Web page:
5.      COUNTY FAIR   Our County fair is the best agricultural fair in the state.  It costs a whopping $3 for a day’s admission.  Even before we were involved in 4-H we made a point to go almost every day of the fair, at least for a few hours.  This might not be feasible where you live, but at least one day at the fair is worth its admission price.  You get to see and do so much at the fair!  There are animal barns, arts and crafts exhibits, plants, baking, tractors, demonstrations, and all kinds of other “educational” experiences even without hitting the midway. (Yes, we budget in some money for that and fair food, too!)
6.      CAMP Camping is cheap whether you tent-it or get a cabin or have a camper.  It’s a great time for the family to spend time together with each other and nature.  Some of my fondest memories growing up are of tenting across I-80 on our way from California to the Midwest for family reunions, and camping with other families from church in the great Sierra Nevada Mountains.  Which brings me to my next point….
7.      TRAVEL  Take the opportunity to travel across America.  Go see Washington DC, New York City, Sacramento and San Francisco, and any point in between that interests your family.  Seeing the mountains, plains, and where the history happened brings the history and geography of our great nation alive off the textbook page for kids and adults alike.  A couple years ago we stopped to see the St Louis Arch on our way to visit family in Kansas.  The year before we had driven to a family reunion in Iowa.  Both trips included several trips across the Great Mississippi River.  As we studied Lewis and Clark and Western Expansion after those two trips, my kiddos could picture the land that the explorers, pioneers, and homesteaders traveled, the rivers and streams they crossed, and the wildlife they encountered.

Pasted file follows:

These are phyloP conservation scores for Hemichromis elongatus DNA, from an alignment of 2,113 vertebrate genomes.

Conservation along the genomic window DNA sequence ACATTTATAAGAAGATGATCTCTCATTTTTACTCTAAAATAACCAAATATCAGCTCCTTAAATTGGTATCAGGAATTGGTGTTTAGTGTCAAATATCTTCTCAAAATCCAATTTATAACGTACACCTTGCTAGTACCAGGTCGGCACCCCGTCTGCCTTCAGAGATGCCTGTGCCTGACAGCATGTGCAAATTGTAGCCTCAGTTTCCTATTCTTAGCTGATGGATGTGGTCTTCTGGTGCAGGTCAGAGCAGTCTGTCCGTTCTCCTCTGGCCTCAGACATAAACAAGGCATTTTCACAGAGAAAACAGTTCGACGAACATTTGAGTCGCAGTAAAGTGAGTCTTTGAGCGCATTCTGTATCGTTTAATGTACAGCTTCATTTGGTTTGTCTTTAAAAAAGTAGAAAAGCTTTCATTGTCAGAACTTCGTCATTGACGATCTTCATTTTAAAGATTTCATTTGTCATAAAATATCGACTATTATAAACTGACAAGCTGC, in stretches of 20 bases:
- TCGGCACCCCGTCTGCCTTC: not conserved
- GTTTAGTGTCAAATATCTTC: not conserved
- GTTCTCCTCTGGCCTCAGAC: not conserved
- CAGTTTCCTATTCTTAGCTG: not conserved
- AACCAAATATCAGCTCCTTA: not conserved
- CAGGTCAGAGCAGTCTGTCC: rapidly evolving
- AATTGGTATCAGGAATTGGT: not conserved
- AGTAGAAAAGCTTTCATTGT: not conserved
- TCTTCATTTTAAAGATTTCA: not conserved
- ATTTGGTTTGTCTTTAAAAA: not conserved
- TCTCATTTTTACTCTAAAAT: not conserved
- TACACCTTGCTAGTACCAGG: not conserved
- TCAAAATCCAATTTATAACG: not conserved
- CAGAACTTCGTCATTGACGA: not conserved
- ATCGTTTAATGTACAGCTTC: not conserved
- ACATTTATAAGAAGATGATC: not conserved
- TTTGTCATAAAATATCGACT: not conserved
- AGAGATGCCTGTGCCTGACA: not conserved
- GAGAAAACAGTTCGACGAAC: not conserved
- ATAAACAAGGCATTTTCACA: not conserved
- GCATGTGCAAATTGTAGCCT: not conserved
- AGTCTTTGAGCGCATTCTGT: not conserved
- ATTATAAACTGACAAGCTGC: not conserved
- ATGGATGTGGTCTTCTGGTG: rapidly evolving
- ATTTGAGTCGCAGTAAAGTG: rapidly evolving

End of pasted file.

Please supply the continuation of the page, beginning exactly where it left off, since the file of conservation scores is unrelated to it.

8.      MISSIONS TRIPS  Go on a missions trip.  If Mom and/or Dad feel God wants them to travel abroad to other people groups for two or three weeks, farm out the kids, and GO!  If it is convenient and the kids are old enough, go as a family.  Being abroad and out of your comfort zone will open your eyes to the needs of the world beyond our doorstep.  My trips to Mexico City, Bogota, Colombia, and my husband’s trip to Bosnia were absolutely life changing.  We both see life through different eyes, we see the world through different eyes. We pray for and give to our foreign  missionaries with hearts that know experientially how much they have given up and how hard their lives are compared to ours.

Well, I am sure that gets your mind going as to ways you can get out and see and do things that help maintain “the spice” in your life.